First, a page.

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xiv. 25.


Afterwards, when the children of Ifrael were greatly mulciplied, according to God's Promise, and having left Egypt, took their March through the Deserts of Arabia, they were under a Necessity of encountering feveral Nations, before they pass'd over fordan into the Promis'd Land. Their first

Conflict was with the Amalekites and the
Numb. Canaanites; before whom they were dif-

comfited; because they presumed to make
the Attack in a diforderly Manner; without
Moses and the Ark of the Covenant; and
in direct Contradi&tion to an express Com-
mand of God. But, I

some time after, we ib. xxi. 2. find Israel vow'd a vow unto the LORD,

and said, If thou wilt indeed deliver this
people into my band, then I will utterly de-
stroy their cities. And the LORD bearken,
ed to the voice of Israel, and delivered up the
Canaanites; and they utterly destroyed them
and their cities.

After this they fought successfully againft
Sibon King of the Amorites, and Og the
King of Bashan: as also against the Moa-
bites and the Midianites: And having pas.
sed over the River Jordan, they befieg'd
and took Jericho.

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, I, &c.

Inja Word, the facred Memoirs reckon
up one and thirty Kings which Joshua and Jolh. xii.
the children of Israel fmote on this side Jordan,
and gave their Lands unto the Tribes of If
rael for q poleffion, according to their divi-
fions. In the mountains, and in the valleys,
and in the plains, and in the springs, and in the
wilderness, and in the south-country: the Hit-
tites, the Amorices, and the Canaanites; the
Perizzites, the Hivites, and the Jebusices.

However, some of these Nations were
not totally destroy'd ; but left to prove Ifrael Judg. iii.
by; to know whether they would bearken to the
commandments of the LORD. Add to these
the Philistines, with whom they wag'd per-
pecual War during the Time of the Judges,
and Saul; and who, having been defeated
in four pitch'd Battles, were at last utterly
routed by David. Whose first Coming into
che Army, from among the Sheepfolds,
was auspiciously crown'd with the Success,
of vanquishing, in single Combat, their for-
midable Champion Goliah. But this, as
well as most of their other successful En-
gagements under the Conduct of the Judg-
les, being more owing to the providential
Arm of God, the never-failing Assistant of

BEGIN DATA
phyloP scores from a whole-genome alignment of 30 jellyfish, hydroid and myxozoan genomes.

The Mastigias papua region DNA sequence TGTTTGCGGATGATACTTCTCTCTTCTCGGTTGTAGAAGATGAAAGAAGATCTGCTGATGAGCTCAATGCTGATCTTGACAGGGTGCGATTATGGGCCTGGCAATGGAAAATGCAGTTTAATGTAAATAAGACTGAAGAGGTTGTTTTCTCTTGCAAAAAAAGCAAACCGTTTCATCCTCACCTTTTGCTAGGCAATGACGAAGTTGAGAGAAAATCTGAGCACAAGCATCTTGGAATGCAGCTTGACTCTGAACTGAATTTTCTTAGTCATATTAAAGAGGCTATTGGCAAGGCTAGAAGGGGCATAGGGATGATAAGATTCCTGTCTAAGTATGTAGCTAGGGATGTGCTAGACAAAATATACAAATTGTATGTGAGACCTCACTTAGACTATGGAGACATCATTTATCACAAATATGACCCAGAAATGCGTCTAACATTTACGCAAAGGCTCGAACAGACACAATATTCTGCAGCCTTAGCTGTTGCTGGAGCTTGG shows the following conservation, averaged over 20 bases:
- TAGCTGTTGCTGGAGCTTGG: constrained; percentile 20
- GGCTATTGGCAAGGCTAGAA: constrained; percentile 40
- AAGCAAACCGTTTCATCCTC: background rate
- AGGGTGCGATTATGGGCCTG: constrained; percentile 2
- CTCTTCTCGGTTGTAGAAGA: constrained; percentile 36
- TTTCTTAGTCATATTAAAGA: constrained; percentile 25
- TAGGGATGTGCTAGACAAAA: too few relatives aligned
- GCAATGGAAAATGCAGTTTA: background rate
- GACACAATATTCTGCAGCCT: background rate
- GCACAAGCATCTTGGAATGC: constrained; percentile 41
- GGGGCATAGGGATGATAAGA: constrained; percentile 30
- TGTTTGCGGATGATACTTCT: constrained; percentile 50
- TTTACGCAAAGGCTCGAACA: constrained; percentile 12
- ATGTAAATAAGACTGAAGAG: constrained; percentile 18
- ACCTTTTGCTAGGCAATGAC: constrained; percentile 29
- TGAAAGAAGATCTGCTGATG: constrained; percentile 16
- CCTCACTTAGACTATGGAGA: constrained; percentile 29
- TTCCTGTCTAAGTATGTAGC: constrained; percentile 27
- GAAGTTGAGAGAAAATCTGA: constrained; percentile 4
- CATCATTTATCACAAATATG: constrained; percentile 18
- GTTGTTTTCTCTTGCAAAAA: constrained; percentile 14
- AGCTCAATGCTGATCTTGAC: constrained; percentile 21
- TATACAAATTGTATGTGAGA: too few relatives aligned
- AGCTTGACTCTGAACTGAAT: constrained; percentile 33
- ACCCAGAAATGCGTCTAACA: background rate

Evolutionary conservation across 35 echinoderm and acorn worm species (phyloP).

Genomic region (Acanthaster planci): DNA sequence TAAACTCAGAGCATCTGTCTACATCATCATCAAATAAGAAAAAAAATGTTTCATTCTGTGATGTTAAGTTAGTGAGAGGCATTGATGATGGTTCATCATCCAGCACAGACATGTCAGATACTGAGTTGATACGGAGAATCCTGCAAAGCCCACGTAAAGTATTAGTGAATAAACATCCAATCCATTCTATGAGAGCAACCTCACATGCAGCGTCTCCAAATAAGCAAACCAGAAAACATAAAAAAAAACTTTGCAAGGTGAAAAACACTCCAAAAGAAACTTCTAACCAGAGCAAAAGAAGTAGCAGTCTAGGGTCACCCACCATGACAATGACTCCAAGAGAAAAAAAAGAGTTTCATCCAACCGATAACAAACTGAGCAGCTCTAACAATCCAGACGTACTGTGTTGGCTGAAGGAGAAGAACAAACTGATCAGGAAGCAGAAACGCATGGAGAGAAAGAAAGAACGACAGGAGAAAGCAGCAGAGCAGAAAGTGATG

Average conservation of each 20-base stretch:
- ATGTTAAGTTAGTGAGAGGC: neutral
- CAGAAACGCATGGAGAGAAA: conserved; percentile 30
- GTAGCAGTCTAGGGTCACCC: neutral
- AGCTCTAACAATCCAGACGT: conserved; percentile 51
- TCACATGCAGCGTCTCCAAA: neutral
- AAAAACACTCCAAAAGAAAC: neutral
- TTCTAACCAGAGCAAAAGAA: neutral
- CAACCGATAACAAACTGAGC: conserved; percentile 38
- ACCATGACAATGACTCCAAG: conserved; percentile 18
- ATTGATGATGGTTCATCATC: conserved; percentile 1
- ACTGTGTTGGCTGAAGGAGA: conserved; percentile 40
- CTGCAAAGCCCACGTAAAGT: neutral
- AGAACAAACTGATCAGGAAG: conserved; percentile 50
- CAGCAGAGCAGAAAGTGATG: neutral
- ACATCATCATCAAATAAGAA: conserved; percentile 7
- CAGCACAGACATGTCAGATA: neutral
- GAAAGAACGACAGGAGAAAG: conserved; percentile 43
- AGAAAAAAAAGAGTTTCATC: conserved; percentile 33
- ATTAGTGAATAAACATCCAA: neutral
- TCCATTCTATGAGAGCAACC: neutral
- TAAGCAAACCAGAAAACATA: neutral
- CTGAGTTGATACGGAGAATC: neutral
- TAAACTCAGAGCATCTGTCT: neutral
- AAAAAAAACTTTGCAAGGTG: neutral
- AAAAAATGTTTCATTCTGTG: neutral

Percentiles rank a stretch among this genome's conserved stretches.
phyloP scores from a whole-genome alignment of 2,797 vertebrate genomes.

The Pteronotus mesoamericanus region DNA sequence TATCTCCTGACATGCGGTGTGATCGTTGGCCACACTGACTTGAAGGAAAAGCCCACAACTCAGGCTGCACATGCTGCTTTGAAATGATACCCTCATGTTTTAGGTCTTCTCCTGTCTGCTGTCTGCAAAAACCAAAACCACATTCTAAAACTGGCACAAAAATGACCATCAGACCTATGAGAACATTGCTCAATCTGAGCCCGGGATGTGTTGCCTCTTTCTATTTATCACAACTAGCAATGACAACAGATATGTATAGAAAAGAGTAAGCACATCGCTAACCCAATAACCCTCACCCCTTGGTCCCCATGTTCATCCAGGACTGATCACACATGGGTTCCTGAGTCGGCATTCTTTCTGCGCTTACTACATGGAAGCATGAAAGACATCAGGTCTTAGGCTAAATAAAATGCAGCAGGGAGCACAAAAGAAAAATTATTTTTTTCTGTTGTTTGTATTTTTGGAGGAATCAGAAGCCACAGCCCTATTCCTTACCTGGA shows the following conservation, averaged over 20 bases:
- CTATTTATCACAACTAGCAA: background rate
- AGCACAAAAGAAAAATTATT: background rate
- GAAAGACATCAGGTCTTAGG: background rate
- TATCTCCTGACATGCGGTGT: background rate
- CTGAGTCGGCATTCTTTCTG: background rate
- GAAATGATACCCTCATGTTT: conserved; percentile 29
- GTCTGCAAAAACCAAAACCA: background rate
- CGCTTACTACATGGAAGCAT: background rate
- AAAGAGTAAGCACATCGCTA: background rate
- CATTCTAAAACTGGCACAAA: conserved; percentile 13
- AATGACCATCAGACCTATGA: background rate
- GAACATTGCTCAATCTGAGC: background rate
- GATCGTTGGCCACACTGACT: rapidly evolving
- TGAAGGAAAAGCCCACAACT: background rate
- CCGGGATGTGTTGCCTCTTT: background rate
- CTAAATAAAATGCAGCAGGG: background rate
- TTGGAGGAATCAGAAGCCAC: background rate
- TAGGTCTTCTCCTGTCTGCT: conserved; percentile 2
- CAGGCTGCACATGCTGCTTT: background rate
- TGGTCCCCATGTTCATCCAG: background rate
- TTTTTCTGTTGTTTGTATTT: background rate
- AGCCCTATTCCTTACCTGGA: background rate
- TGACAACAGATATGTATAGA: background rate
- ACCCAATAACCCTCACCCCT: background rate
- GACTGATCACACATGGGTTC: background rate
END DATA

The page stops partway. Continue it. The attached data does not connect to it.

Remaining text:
Virtue and Piety, than to human Prowess


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2 Sam.ii. 1.

and Skill in the Science of War, I fhall forbear transcribing them, upon chis Occafion.

Wc read that there was long war between the house of Saul, and the house of David;

Ijhbofheth the Son of the former, by the ib. ii. 10. Strength of a mighty Party, reigning over

Ifrael two years, in Oppofition to the latter; who, all that while, had no other Adherents than the House of Judah, But God having given away the Kingdom from the House of Saul to that of David, as had long before been declar'd by the Prophet Samuel; and all Obstacles being by degrees removid

out of his Way; all the Tribes and Elders ib. v. 3. of Israel came to him to Hebron: And be

made a league with them in Hebron, before the LORD; and they anointed David King over Israel.

David was victorious in all his Battles; and having subdued the Nations round about him, left the Kingdom in profound Peace to his Son Solomon; who was wife enough to maintain and preserve it, in the fame Condition, all his Days; to fay nothing of his adorning and improving it with the advantageous Benefits of Commerce, and chofe Arts and Sciences which fo conftantly attend a folid and well-establish'd


| Peace, and are the almost infallible Test of içs being so.

HET IES After the Death of Solomon, the Kingdom's being divided in two, laid a Foundation for frequent Bickerings becween the Kings of Judah and Israel; in which they harrass'd and worried each other. But this. was not all; by their presumptuous Difobedience they provok'd the LORD, to raise them


Enemies out of the mighty Nations of the Egyptians, Syrians, Asyrians, and Babylonians : Whereby Israel was finally carried away into Captivity, from which they never return'd; and Judab into one for seventy Years; as we have more fully declar'd already.

And the latter, after their Return, were again oppress’d by the Syrians; infested by the Samaritans; and oblig'd to contend with the Idumaans, and other Nacions that border'd


them. Of all whom, after a long Course of Troubles, they had no fooner


the better, than they began to fall out among themselves; and by chat means, gave the Romans both a Handle and an Opportunity to reduce them under their Subjection. In which State they continued till their factiqus, stubborn Spirits,

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laid thofe Conquerors of the World under a Neceffity of destroying their City, Temple and Nation.

Bracas CONCLUSION cores) - .

To conclude. : From this Review of the Bible, every serious impartial Mind will be ready to allow, that there is nothing contain’d in it deserving that Sneer and Contempt,

with which raw and shallow Thinkers are apt to treat it. As the oldeft Hiftory of the most ancient People, it is venerable upon account of ics Antiquity. As it delineates the merciful Judgments of God, and abounds with all those Precepts of Morality which relate to the Duty of Man, it must appear to be a facred and a divine Book to every unprejudiced Reader. And, to chose who truly believe the. Contents of it, and know by. Faich how to apply them, it will ever be an inexhauftible Fountain of spiritual Confolation: * .1

Here, we see that God, of his infinite Goodness, created Man in a State of Innocence and Purity, and gave him to under and that nothing but his own wilful Disobedience could ever occafion his Ruin. That, Man; notwithstanding chis fair Warn

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